In about 1971 my school friend and I drove in her first car to the railway station in Swindon, Wiltshire to catch a train to London to visit Laura Ashley in the Fulham Road, London. I had never been shopping in London and can remember the crush of girls trying on the clothes; spilling out of the changing rooms onto the shop floor. It was so exciting and filled with the sound of girls laughing and chatting. I bought a circular skirt and while blouse which I loved. Laura Ashley was a remarkable person and aren’t we lucky to enter into her life. So pleased I found Susan’s website as came her whilst looking for inspiration from Kirsten and Joerg.

  9. Terri Gershenson says:

    Hello Susan,
    Thank you so much for your lovely piece on Laura Ashley. It made me happy. I still have a 10 dress Laura Ashley wardrobe I used for teaching. I adore those dresses though I haven’t worn them in years. I haven’t had the heart to give them away. Really, I could still meet a girl friend for tea in one of them.
    I am still using her lovely placemats for Christmas and I have a gauzy light green table cloth with blue flowers I still use as a window covering in the hall. I adored going to her store in one of the malls in Connecticut. And I still wear the adorable and feminine jewelry I bought there. Terri G.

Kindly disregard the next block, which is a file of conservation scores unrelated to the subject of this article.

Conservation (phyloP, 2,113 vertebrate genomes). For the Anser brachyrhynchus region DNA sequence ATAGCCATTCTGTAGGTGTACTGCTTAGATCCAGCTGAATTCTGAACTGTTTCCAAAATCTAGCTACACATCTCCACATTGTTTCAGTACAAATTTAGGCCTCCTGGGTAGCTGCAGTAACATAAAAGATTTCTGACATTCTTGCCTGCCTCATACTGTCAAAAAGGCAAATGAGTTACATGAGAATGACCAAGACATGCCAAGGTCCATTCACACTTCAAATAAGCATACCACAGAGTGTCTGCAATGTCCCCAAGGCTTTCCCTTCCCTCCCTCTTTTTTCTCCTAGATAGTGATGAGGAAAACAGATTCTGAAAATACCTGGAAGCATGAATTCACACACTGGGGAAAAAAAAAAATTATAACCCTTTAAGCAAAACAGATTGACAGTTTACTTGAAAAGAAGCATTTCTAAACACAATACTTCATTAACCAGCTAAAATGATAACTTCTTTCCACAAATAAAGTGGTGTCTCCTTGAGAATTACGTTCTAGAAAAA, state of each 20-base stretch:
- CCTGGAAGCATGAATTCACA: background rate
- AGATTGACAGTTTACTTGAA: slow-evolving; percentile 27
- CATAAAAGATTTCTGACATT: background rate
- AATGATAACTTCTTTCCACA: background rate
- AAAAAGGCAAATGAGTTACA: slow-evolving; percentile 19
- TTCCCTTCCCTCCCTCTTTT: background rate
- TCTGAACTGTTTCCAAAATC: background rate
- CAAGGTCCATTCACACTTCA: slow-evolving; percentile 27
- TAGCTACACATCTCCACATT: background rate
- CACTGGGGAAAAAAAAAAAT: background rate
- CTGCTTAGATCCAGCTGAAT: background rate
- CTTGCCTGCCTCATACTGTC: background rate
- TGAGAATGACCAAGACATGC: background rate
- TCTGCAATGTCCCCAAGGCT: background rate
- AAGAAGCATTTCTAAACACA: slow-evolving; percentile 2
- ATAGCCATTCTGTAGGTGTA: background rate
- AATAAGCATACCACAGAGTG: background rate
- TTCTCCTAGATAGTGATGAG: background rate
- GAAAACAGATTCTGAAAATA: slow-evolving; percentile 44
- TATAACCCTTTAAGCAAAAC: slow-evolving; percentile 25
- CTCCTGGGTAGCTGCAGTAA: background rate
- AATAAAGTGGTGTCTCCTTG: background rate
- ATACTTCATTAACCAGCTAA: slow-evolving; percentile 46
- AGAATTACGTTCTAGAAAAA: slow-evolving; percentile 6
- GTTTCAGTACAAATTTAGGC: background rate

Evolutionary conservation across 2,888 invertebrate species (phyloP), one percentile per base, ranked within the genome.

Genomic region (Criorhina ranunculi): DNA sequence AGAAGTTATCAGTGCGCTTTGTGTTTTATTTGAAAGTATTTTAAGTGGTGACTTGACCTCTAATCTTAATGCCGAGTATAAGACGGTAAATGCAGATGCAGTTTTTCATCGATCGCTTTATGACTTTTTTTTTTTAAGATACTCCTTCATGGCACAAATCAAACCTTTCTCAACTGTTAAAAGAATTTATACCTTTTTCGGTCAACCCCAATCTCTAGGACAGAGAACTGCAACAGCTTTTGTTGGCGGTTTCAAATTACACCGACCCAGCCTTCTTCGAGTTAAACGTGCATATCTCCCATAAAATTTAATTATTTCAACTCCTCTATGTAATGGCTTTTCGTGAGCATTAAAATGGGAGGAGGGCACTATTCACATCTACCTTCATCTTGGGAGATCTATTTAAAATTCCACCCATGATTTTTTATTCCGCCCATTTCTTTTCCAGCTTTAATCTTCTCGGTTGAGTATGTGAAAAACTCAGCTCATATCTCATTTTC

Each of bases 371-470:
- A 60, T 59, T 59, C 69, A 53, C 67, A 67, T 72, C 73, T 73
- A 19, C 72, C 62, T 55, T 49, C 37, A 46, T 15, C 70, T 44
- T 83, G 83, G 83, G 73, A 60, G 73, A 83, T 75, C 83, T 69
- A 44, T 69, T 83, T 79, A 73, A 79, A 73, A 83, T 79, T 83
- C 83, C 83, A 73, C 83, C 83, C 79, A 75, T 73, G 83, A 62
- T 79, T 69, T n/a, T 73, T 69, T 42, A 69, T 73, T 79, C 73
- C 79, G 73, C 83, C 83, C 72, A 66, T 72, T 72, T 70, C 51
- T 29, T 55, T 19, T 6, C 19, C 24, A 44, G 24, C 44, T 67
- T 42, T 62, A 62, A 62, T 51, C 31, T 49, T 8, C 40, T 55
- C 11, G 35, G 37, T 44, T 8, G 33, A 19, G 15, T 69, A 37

10. Dianne Carrol says:

    I am one of the lucky ones! We had a wonderful Laura Ashley store right hereon Long Island in StonyBrook Village near my home,e. It was my favorite store years ago. IT sadly closed. But I stillhave so many beautiful things from that store. She somehow acquired these gorgeous one of a kind garment from around the world…I have a magnificent heavy wrap around wool winter coat made in Poland with a big fur collar that is still in perfect shape. So warm..they really know how to make warm coats in Poland. Also I have beautiful fine wool slacks made in LITHUANIA where my own family comes from. Hard to believe I could have found these kind of treasures. So many other precious items I acquired from that store. And her Laura Ashley #1 perfume was my favorite but is no longer available. There will never be another Laura Ashley. Thank you for this lovely post of information. I sure do miss her. The StonyBrook Store is gone for years now.